Dear Marco and Goran, Perhaps the documentation could be clearer, but it is after all a brief help page. Using weights of 2 to lm() is *not* equivalent to entering the observation twice. The weights are variance weights, not case weights. You can see this by looking at the whole summary() output for the models, not just the residual standard errors: ------------- snip --------- > summary(lm(c(1,2,3,1,2,3)~c(1,2.1,2.9,1.1,2,3),weight=rep(1,6))) Call: lm(formula = c(1, 2, 3, 1, 2, 3) ~ c(1, 2.1, 2.9, 1.1, 2, 3),     weights = rep(1, 6)) Residuals:        1        2        3        4        5        6  0.06477 -0.08728  0.07487 -0.03996  0.01746 -0.02986 Coefficients:                           Estimate Std. Error t value Pr(>|t|)     (Intercept)               -0.11208    0.08066   -1.39    0.237     c(1, 2.1, 2.9, 1.1, 2, 3)  1.04731    0.03732   28.07 9.59e-06 *** --- Signif. codes:  0 *** 0.001 ** 0.01 * 0.05 . 0.1   1 Residual standard error: 0.07108 on 4 degrees of freedom Multiple R-squared:  0.9949, Adjusted R-squared:  0.9937 F-statistic: 787.6 on 1 and 4 DF,  p-value: 9.59e-06 > summary(lm(c(1,2,3,1,2,3)~c(1,2.1,2.9,1.1,2,3),weight=rep(2,6))) Call: lm(formula = c(1, 2, 3, 1, 2, 3) ~ c(1, 2.1, 2.9, 1.1, 2, 3),     weights = rep(2, 6)) Residuals:        1        2        3        4        5        6  0.09160 -0.12343  0.10589 -0.05652  0.02469 -0.04223 Coefficients:                           Estimate Std. Error t value Pr(>|t|)     (Intercept)               -0.11208    0.08066   -1.39    0.237     c(1, 2.1, 2.9, 1.1, 2, 3)  1.04731    0.03732   28.07 9.59e-06 *** --- Signif. codes:  0 *** 0.001 ** 0.01 * 0.05 . 0.1   1 Residual standard error: 0.1005 on 4 degrees of freedom Multiple R-squared:  0.9949, Adjusted R-squared:  0.9937 F-statistic: 787.6 on 1 and 4 DF,  p-value: 9.59e-06 ------------- snip ------------- Notice that while the residual standard errors differ, the coefficients and their standard errors are identical. There are compensating changes in the residual variance and the weighted sum of squares and products matrix for X. In contrast, literally entering each observation twice reduces the coefficient standard errors by a factor of sqrt((6 - 2)/(12 - 2)), i.e., the square root of the relative residual df of the models: ------------- snip -------- > summary(lm(rep(c(1,2,3,1,2,3),2)~rep(c(1,2.1,2.9,1.1,2,3),2))) Call: lm(formula = rep(c(1, 2, 3, 1, 2, 3), 2) ~ rep(c(1, 2.1, 2.9,     1.1, 2, 3), 2)) Residuals:       Min        1Q    Median        3Q       Max -0.087276 -0.039963 -0.006201  0.064768  0.074874 Coefficients:                                   Estimate Std. Error t value Pr(>|t|) (Intercept)                       -0.11208    0.05101  -2.197   0.0527 rep(c(1, 2.1, 2.9, 1.1, 2, 3), 2)  1.04731    0.02360  44.374 8.12e-13                                       (Intercept)                       .   rep(c(1, 2.1, 2.9, 1.1, 2, 3), 2) *** --- Signif. codes:  0 *** 0.001 ** 0.01 * 0.05 . 0.1   1 Residual standard error: 0.06358 on 10 degrees of freedom Multiple R-squared:  0.9949, Adjusted R-squared:  0.9944 F-statistic:  1969 on 1 and 10 DF,  p-value: 8.122e-13 ---------- snip ------------- I hope this helps, John ------------------------------------------------ John Fox, Professor McMaster University Hamilton, Ontario, Canada http://socserv.mcmaster.ca/jfox/                On Thu, 6 Feb 2014 09:27:22 +0100  Göran Broström <[hidden email]> wrote: > On 05/02/14 22:40, Marco Inacio wrote: > > Hello all, can help clarify something? > > > > According to R's lm() doc: > > > >> Non-NULL weights can be used to indicate that different observations > >> have different variances (with the values in weights being inversely > >> *proportional* to the variances); or equivalently, when the elements > >> of weights are positive integers w_i, that each response y_i is the > >> mean of w_i unit-weight observations (including the case that there > >> are w_i observations equal to y_i and the data have been summarized). > > > > Since the idea here is *proportion*, not equality, shouldn't the vectors > > of weights x, 2*x give the same result? And yet they don't, standard > > errors differs: > > > >>> summary(lm(c(1,2,3,1,2,3)~c(1,2.1,2.9,1.1,2,3),weight=rep(1,6)))$sigma > >> [1] 0.07108323 > >>> summary(lm(c(1,2,3,1,2,3)~c(1,2.1,2.9,1.1,2,3),weight=rep(2,6)))$sigma > >> [1] 0.1005269 > > The weights are in fact case weights, i.e., a weight of 2 is the same as including the corresponding item twice. I agree that the documentation is no wonder of clarity in this respect. > > Btw, note that, in your example, (0.1005269 / 0.07108323)^2 = 2, your constant weight. > > Göran Broström > > > > > > So what if I know a-priori, observation A has variance 2 times bigger > > than observation B? Both weights=c(1,2) and weights=c(2,4) (and so on) > > represent very well this knowledge, but we get different regression > > (since sigma is different). > > > > > > Also, if we do the same thing with a glm() model, than we get a lot of > > other differences like in the deviance. > > > > ______________________________________________ > > [hidden email] mailing list > > https://stat.ethz.ch/mailman/listinfo/r-help> > PLEASE do read the posting guide http://www.R-project.org/posting-guide.html> > and provide commented, minimal, self-contained, reproducible code. > > > > ______________________________________________ > [hidden email] mailing list > https://stat.ethz.ch/mailman/listinfo/r-help> PLEASE do read the posting guide http://www.R-project.org/posting-guide.html> and provide commented, minimal, self-contained, reproducible code. ______________________________________________ [hidden email] mailing list https://stat.ethz.ch/mailman/listinfo/r-helpPLEASE do read the posting guide http://www.R-project.org/posting-guide.htmland provide commented, minimal, self-contained, reproducible code.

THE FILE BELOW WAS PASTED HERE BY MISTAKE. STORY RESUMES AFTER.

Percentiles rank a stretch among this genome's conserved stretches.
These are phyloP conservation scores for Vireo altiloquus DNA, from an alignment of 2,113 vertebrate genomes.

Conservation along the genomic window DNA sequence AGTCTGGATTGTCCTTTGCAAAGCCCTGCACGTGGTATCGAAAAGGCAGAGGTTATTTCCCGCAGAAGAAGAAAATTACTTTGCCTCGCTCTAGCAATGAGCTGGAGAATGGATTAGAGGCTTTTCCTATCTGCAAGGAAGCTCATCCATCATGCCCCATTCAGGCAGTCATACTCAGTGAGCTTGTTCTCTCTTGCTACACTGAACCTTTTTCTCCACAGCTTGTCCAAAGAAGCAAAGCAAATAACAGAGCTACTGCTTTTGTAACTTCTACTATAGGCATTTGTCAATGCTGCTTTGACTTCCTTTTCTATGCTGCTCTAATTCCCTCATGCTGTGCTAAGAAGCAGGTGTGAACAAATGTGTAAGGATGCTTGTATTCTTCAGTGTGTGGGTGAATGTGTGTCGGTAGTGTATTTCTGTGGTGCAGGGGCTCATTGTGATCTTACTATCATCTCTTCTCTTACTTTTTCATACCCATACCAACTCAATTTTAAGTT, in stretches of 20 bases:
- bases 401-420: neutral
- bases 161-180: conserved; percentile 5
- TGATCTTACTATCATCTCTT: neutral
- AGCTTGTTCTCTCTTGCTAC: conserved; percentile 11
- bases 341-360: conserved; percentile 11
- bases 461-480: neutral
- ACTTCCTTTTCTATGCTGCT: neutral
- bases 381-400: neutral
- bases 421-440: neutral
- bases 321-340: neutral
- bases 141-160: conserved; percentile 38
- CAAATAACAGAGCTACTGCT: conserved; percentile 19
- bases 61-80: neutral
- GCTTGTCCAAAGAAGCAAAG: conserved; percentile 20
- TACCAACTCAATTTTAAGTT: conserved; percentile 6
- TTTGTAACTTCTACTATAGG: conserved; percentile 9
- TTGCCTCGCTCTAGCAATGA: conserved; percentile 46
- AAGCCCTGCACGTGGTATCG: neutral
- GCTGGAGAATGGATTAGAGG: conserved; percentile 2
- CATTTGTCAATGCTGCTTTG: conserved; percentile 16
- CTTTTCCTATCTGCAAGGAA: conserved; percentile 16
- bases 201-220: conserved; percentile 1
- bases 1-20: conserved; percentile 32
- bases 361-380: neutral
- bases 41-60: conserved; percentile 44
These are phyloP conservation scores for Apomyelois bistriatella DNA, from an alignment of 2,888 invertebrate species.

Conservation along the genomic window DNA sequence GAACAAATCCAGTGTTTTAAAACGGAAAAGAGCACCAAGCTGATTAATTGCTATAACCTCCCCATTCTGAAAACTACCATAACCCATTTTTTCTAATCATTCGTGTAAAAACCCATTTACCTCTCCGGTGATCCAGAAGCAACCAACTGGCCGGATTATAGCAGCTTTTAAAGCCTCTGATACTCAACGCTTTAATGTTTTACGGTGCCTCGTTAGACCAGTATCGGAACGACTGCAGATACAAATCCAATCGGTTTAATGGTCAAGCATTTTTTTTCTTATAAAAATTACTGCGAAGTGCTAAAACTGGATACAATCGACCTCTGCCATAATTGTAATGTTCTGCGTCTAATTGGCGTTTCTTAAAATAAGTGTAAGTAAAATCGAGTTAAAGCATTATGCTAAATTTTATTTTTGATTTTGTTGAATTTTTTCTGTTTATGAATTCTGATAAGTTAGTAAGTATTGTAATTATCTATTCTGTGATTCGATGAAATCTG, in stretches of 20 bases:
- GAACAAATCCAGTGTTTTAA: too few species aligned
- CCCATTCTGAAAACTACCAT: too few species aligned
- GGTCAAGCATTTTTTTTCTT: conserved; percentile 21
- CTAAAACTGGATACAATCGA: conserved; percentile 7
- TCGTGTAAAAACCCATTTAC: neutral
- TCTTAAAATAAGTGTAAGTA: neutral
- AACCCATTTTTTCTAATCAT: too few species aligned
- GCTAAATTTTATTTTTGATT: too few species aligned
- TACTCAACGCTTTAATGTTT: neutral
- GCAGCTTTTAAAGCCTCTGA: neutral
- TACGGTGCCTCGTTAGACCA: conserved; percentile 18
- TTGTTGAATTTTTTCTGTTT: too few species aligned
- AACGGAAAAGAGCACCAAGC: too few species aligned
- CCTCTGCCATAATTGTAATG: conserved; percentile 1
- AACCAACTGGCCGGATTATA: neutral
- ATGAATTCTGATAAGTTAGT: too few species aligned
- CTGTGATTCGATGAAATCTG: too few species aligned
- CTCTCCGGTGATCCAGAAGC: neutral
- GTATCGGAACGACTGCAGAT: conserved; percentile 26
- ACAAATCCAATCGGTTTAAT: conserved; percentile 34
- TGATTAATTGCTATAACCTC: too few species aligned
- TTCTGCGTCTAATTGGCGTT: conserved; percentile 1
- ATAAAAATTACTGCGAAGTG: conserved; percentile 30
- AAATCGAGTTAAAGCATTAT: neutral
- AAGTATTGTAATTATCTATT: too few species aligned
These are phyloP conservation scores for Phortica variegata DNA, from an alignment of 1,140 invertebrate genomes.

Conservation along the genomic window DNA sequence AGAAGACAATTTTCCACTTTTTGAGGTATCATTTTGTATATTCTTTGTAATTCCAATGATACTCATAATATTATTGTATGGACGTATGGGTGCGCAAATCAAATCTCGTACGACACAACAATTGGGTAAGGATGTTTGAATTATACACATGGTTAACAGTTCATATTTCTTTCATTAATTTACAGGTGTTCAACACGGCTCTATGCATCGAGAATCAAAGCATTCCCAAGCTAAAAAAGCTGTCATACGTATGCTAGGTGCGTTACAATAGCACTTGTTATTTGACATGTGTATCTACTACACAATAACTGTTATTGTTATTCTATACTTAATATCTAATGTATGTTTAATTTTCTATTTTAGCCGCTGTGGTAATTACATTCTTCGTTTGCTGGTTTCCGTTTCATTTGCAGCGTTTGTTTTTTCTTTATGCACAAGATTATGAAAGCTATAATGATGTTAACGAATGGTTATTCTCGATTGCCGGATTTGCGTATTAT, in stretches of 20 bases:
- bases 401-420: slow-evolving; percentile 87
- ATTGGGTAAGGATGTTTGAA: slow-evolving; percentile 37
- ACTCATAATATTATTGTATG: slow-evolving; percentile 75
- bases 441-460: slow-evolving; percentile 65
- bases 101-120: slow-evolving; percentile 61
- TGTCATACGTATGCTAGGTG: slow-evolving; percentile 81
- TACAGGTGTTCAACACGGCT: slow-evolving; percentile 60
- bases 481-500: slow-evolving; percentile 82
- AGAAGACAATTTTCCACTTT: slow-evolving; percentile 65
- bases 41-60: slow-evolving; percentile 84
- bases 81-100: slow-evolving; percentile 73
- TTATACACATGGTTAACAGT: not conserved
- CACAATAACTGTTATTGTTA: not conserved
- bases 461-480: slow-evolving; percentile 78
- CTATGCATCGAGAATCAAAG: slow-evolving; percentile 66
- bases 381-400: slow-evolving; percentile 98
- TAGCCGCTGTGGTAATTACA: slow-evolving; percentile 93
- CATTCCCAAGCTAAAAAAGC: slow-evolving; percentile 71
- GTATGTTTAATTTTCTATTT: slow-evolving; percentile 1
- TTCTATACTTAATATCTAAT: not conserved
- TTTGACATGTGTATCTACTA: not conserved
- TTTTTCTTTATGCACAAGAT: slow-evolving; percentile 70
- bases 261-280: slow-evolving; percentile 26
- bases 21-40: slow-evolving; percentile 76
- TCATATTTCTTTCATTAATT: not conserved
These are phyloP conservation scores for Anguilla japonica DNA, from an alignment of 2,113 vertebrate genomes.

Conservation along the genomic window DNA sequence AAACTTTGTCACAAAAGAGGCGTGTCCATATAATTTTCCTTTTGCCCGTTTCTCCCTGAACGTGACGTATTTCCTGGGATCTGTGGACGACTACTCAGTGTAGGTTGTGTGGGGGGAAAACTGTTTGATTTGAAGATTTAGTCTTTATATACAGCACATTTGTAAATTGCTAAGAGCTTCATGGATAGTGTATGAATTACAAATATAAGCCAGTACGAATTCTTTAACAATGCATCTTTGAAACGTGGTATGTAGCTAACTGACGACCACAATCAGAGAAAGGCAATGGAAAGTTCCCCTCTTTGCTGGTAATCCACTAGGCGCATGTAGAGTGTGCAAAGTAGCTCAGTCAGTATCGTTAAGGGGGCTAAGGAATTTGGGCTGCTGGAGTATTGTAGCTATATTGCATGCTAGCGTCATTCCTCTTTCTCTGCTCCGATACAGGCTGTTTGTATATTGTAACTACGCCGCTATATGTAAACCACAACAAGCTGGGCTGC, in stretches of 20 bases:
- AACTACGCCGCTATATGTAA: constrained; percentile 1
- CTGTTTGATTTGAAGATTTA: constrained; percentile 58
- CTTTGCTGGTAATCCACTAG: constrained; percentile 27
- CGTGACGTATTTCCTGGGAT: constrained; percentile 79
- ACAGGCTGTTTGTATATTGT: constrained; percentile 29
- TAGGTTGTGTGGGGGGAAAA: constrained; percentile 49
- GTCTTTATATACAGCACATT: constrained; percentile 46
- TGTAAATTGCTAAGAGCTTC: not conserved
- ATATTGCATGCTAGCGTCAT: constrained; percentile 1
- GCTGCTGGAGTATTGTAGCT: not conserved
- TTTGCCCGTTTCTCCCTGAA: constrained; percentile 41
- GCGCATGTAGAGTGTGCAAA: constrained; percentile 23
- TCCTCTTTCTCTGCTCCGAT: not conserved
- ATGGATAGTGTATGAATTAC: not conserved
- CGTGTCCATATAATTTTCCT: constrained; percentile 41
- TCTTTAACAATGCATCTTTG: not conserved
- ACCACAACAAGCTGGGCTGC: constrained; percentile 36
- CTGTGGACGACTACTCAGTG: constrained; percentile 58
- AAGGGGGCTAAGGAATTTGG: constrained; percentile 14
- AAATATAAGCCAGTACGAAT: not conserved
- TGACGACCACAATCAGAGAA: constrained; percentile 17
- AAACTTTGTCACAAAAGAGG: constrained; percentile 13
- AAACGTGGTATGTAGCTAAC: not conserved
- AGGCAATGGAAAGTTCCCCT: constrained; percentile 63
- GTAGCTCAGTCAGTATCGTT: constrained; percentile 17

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## Re: proportional weights